Digital Transformation Hits Marketing – Marketing Mix Modeling
“Marketing mix modeling (MMM) is a way to optimize advertising mix (where money is spent on advertising) and promotional tactics with respect to sales revenue or profit. It is an analytical approach that uses historic information, such as syndicated point-of-sale data and companies’ internal data, to quantify the sales impact of various marketing activities.”
As I dug deeper into MMM I saw both the value and the complexity involved. However, my liberal arts degree, in no way prepared me for it.
The ideas and concepts around MMM have been used in the CPG (consumer packaged goods) industry for decades, but little outside of that industry. The reason – it required massive volumes of data and greater computing power than was available at an affordable price. Today, however, with digital transformation, increasing numbers of digital customer interactions, the abundance of data, algorithms, analytics dashboards, artificial intelligence and everything-as-a-service, MMM is rapidly expanding.
I recently attended a conference session presented by Amit Satsangi, a data scientist with Oakwood Worldwide. In his research he has identified seven observable patterns in people’s responses to different forms of advertising:
- Current Effect
- Carryover Effect
- Shape Effect
- Competition Effects
- Dynamic Effects
- Content Effects
- Media Effects
Each advertising format and its effects – are measured and assigned values using mathematical formulas. Each “effect” is measured, but not in isolation. Any of the seven “effects” can change in value when grouped with other forms of advertising. As you can see, the complexity exponentially increases when different advertising formats are combined into campaigns.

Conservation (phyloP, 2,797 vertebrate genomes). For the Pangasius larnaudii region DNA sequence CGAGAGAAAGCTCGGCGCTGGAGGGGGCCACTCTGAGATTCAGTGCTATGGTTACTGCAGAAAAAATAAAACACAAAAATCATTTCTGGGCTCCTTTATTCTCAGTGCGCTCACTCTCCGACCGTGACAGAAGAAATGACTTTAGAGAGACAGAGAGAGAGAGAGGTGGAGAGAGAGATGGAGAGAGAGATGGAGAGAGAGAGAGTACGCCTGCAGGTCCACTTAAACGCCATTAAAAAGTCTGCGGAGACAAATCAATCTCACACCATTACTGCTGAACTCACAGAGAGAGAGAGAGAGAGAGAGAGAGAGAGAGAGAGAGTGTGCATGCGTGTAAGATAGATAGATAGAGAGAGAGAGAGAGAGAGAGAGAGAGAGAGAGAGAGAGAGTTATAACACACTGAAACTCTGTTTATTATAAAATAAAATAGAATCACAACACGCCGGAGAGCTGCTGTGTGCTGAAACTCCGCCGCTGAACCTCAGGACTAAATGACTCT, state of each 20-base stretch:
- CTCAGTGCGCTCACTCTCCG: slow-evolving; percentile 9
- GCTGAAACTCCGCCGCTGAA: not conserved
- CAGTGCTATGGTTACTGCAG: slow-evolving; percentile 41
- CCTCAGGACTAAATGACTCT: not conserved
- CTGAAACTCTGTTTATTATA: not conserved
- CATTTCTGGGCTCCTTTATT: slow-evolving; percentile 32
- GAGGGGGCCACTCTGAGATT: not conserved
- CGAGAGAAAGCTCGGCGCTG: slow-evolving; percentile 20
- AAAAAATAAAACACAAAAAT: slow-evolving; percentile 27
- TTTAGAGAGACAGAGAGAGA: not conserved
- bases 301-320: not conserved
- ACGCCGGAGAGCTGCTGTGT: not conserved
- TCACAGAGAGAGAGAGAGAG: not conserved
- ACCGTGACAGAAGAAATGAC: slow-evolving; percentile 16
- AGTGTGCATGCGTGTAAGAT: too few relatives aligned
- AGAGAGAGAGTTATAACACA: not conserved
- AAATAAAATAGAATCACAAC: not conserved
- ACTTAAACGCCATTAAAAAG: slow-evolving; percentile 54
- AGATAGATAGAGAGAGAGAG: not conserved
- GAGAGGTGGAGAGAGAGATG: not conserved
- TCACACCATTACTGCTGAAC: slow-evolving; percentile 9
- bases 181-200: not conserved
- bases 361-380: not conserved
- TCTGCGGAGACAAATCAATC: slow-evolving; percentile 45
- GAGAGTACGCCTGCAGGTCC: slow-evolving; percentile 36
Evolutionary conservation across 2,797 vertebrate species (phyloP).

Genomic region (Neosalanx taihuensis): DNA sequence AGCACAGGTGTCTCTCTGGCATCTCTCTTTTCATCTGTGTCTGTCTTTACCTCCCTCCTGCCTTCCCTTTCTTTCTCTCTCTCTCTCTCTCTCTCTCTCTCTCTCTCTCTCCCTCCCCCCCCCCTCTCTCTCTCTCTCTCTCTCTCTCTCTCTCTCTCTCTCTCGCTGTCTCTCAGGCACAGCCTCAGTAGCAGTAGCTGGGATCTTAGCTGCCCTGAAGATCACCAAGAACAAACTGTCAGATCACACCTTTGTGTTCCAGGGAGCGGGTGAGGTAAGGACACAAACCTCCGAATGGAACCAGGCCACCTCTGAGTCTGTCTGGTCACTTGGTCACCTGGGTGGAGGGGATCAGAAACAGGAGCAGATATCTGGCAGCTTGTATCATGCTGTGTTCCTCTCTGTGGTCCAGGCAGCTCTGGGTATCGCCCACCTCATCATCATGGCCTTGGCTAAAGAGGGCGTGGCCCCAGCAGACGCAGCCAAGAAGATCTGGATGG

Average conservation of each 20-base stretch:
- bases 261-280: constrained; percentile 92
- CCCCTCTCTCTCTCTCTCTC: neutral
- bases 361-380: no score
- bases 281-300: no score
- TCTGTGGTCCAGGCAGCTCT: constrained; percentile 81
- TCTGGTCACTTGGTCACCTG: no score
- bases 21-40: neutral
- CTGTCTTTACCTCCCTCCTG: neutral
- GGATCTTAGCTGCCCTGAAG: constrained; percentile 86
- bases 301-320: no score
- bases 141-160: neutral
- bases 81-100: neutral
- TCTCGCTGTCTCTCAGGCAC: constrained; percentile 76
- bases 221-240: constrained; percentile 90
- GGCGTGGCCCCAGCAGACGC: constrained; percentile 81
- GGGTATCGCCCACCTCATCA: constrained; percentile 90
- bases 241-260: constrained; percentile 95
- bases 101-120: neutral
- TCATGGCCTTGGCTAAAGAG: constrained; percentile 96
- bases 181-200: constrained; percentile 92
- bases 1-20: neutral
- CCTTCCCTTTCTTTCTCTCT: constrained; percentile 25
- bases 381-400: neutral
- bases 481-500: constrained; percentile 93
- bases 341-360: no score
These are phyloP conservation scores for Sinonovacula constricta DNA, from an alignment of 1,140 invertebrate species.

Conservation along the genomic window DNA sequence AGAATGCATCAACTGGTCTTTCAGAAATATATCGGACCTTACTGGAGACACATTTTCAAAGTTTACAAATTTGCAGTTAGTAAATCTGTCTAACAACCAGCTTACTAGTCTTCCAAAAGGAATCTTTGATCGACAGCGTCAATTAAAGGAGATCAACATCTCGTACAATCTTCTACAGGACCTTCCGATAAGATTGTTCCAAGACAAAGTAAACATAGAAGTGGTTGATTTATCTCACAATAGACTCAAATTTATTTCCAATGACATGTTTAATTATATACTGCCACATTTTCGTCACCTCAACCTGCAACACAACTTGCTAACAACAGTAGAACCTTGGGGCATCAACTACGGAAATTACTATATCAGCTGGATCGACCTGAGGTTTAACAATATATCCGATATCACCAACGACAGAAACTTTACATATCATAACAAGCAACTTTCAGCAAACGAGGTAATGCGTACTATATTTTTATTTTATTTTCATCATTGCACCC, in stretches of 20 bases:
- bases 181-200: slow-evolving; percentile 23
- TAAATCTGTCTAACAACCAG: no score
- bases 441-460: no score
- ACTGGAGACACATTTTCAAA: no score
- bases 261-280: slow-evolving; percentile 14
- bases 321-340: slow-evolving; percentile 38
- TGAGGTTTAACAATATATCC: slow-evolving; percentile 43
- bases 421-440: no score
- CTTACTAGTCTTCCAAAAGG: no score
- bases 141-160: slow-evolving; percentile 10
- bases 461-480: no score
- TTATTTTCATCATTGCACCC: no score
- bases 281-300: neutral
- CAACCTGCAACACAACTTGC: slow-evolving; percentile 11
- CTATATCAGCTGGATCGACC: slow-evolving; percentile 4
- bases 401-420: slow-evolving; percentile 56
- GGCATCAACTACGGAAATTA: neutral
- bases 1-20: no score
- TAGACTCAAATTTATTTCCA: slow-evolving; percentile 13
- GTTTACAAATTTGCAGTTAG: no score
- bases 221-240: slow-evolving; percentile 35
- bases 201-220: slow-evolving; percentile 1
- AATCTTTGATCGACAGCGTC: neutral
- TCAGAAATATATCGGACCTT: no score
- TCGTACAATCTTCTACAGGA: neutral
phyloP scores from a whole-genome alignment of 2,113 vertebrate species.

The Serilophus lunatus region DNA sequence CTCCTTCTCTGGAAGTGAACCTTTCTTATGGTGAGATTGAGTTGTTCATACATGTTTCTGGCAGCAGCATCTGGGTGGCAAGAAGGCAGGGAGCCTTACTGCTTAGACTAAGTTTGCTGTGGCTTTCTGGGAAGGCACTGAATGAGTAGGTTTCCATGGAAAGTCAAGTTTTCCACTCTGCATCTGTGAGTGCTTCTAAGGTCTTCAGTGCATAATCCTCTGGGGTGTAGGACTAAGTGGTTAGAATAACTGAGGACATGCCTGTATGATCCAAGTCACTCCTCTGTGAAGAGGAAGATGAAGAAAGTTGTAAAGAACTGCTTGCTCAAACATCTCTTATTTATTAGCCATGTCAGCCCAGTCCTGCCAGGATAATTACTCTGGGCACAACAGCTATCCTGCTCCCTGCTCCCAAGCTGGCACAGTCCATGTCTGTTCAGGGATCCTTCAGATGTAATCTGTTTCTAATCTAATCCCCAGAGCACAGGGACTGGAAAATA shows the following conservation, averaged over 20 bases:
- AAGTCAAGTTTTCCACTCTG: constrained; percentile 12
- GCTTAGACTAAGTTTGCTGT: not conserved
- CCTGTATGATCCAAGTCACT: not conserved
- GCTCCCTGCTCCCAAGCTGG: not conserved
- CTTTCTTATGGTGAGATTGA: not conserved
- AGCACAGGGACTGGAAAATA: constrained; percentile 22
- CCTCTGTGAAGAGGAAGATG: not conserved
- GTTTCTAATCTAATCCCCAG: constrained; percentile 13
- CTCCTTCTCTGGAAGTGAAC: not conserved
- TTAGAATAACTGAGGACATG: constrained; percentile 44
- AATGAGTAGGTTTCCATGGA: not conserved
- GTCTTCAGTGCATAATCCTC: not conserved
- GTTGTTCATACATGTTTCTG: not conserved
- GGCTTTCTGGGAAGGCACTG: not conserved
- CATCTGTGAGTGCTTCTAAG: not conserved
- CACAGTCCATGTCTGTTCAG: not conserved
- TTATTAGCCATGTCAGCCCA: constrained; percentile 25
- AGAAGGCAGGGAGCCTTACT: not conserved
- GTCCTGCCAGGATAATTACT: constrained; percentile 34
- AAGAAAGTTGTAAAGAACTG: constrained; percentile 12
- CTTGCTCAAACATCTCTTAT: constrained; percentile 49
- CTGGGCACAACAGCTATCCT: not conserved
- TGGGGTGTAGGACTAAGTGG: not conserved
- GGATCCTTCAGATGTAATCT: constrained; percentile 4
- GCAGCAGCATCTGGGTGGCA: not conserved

The value of MMM is that through the use of mathematical formulas, data collection and algorithms to analyze the data from past “effects” of advertising, you can better plan where to spend your marketing dollars in the future to maximize sales and the ROI.
So when trying to determine where to spend marketing dollars, Satsangi would advocate measuring each form of advertising by their seven effects (using complex math) and giving each form of advertising a score.
- Paid Search (27)
- Print (5)
- Research Reports (30)
- Events (10)
- Social Media (28)
In this example, for every $100 of spend, the formula would suggest you spend $27 on paid search, $30 on publishing research reports and $28 on social media advertising. This example is not suggesting you do not spend on print and events, it is suggesting you spend only the amounts they deserve.
Now really who can do this on paper and pencil? None of us, but when the data capture is automated, and the formulas and algorithms get embedded in artificial intelligence systems so marketers can simply view a marketing strategy and spend dashboard, then the adopters of MMM will leave all others behind.